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DPS reaches 3-year tentative agreement with teachers' union

The deal provides returning teachers with an average annual salary increase of 8.7% and a starting salary for DPS teachers of $50,130, the district said.

DENVER — Hours after the contract expired, Denver Public Schools (DPS) announced that it had reached a three-year tentative agreement with the Denver Classroom Teachers Association (DCTA).

Their current contract had expired at midnight Thursday. DCTA and DPS were negotiating the first new contract since 2019, when negotiations failed and teachers went on strike before ultimately approving a deal with the district. 

The deal provides returning teachers with an average annual salary increase of 8.7%, a starting salary for DPS teachers of $50,130, and an additional district investment of $2.5 million dollars toward employee benefits, the district said.

“We have a lot to finish. Our biggest sticking points are around class size, caseload, compensation, benefits,” said Lynne Valencia-Hernandez, a longtime teacher in the district and chairperson of the DCTA bargaining team.

“We have made some big gains," she said. "We’ve made some great agreements, but those are some sticking points.”

On compensation, DCTA said it was asking for a 12% cost of living increase. That didn't include additional “steps and lanes” increases for teachers, which account for teachers’ levels of experience and education.

“It is incredibly difficult and expensive to live in Denver, as you may well know. The inflation rate is 8-9%. Many of our teachers are not able to afford to live in Denver metro because the rent is so high," Valencia-Hernandez said.

“Many of our teachers have to live far, far away from the schools where they teach," she said. "And they have to pay for gas for the long commute and put lots of mileage on their cars.”

The district's prior proposal called for a 6.2% base salary increase, which includes cost of living, as well as “steps and lanes.” DCTA said the cost of living portion of that proposed increase is 3.5%.

"We need a professional wage that is going to be sustainable so that teachers can focus on students and not have a second job, or third job after the school day is over," Valencia-Hernandez said.

The union is also calling for a smaller cap on class sizes. DCTA said the current cap is 35 students to a classroom. They propose a cap of 20 students per classroom for grades K-3, and a cap of 25 students per classroom for grades 4-8 and core high school classes.

It's not clear yet whether the tentative deal addresses class size.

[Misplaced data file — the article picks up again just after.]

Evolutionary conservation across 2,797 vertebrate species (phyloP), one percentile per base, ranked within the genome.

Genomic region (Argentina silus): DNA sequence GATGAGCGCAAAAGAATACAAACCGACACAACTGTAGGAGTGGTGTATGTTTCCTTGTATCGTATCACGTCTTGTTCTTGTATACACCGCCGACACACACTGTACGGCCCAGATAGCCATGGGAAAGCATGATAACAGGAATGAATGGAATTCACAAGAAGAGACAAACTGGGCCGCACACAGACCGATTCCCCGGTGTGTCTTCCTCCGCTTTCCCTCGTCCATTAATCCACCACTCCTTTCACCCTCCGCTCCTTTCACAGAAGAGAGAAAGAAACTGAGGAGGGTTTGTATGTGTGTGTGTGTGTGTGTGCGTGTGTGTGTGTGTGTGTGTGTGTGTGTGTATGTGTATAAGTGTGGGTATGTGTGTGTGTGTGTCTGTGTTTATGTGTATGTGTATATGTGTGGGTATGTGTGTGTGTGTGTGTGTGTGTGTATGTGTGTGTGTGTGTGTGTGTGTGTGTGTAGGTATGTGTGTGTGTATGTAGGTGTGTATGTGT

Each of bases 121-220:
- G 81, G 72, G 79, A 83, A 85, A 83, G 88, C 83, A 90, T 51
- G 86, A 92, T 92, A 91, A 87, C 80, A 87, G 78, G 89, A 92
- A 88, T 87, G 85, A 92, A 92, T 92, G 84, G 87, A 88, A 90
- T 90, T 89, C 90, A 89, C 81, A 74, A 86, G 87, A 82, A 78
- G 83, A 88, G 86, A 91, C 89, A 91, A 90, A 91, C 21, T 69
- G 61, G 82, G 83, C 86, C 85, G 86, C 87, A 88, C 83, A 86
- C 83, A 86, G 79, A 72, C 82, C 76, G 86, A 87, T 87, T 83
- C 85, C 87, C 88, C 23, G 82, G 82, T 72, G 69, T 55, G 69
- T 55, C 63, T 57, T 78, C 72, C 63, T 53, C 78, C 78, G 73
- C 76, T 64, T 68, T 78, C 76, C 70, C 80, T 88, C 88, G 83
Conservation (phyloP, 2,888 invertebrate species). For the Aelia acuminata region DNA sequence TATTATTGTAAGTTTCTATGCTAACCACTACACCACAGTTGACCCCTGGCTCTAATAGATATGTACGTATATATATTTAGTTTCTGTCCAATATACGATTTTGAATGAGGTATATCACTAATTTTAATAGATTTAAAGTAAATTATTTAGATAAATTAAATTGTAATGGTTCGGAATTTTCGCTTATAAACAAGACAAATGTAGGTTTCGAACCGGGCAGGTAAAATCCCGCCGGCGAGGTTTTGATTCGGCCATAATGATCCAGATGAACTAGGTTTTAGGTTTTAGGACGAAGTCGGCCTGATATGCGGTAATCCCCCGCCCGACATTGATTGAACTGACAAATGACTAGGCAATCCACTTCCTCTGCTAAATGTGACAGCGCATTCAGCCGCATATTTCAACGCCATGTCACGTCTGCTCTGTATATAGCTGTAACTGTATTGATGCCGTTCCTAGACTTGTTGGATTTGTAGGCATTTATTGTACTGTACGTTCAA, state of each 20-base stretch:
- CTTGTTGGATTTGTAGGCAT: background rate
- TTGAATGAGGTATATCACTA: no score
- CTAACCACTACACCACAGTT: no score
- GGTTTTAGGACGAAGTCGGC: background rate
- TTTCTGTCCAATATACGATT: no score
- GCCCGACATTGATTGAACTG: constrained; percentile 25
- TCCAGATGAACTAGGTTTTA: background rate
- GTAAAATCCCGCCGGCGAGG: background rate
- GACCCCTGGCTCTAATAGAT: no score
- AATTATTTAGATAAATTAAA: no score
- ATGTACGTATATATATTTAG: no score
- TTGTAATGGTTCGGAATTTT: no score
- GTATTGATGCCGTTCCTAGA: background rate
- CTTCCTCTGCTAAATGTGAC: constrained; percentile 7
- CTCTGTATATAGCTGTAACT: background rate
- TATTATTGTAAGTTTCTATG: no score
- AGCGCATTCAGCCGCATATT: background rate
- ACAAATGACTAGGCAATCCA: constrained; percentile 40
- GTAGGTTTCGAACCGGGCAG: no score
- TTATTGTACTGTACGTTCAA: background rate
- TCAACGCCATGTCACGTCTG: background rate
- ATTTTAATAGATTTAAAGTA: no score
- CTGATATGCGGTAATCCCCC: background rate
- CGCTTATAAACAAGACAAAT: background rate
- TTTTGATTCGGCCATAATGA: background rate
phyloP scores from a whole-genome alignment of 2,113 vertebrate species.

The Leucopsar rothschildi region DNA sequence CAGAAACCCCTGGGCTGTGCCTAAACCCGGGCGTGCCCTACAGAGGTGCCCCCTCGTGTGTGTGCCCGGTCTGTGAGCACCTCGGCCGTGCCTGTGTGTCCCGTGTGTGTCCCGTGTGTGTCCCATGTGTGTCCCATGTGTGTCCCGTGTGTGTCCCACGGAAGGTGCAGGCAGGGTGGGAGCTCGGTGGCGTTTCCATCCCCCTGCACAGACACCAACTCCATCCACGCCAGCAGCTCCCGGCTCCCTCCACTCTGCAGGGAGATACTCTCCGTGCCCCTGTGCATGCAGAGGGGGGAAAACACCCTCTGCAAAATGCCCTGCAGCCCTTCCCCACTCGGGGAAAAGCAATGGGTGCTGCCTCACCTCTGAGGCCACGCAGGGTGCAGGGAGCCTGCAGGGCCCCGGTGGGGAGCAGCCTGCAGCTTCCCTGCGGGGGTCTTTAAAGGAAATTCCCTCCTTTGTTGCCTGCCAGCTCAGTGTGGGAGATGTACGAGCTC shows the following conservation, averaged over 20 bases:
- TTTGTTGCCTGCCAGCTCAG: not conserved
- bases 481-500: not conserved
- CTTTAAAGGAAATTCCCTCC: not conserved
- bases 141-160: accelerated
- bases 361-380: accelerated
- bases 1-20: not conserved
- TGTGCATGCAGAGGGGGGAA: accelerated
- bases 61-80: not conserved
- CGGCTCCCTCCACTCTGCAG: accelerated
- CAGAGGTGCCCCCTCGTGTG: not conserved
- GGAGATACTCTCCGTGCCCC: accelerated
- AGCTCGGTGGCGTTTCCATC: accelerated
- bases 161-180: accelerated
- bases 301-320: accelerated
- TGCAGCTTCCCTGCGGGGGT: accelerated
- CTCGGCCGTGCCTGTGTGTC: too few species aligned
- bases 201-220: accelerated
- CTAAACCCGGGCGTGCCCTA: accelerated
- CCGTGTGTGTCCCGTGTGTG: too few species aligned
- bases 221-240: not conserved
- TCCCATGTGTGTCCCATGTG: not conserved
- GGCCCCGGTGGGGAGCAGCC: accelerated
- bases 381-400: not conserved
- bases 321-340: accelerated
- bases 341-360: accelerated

Both sides agree Denver is an expensive place to live and work.

“One thing we know is front-of-mind for our teachers is the economy,” said Edwin Hudson, DPS chief of talent and part of the district’s bargaining team. 

“Right now it’s difficult to live in Denver. We want to make sure they have competitive wages. We want to make sure we're competitive to other neighboring school [districts]," he said.

When the district and the union failed to reach an agreement during the last contract negotiations, teachers went on strike for the first time in 25 years. The 2019 strike lasted three days, ending with a new three-year contract.

From 2019: Teachers union, Denver Public Schools reach agreement

Since the last contract negotiation, much has changed in the district – including leadership.

Former Superintendent Susana Cordova left DPS in late 2020 and was replaced by Dr. Alex Marrero. Hudson said the district and union built a lot of trust through the tough pandemic years, and the tone of the negotiations this time around has been “good.”

“I think some of that mistrust has been dispelled. I think an example of that is how we came together during COVID. We put together an MOU [memorandum of understanding] so we can work together … with our teachers,” he said. “That’s something we did together. … It was a very collegial and collaborative process. So we’re building on that. We’re building the trust. I don’t know that’s an issue as it's been in the past.”

But the union has challenged some of the district’s data, or portrayal of information. Valencia-Hernandez said there was still mistrust between teachers and the district.

DPS has been negotiating with other unions, as well. This week, the district said it reached three-year agreements with other employee organizations that raised the minimum wage for paraprofessionals to $20 per hour. The district said the minimum wage for all employees will increase to $20 per hour by the 2024-25 school year.

Additionally, DPS said wages increased this month for campus safety officers, food service professionals, bus drivers and transportation maintenance employees.

RELATED: Denver Public Schools strategic roadmap supported by Latino community leaders

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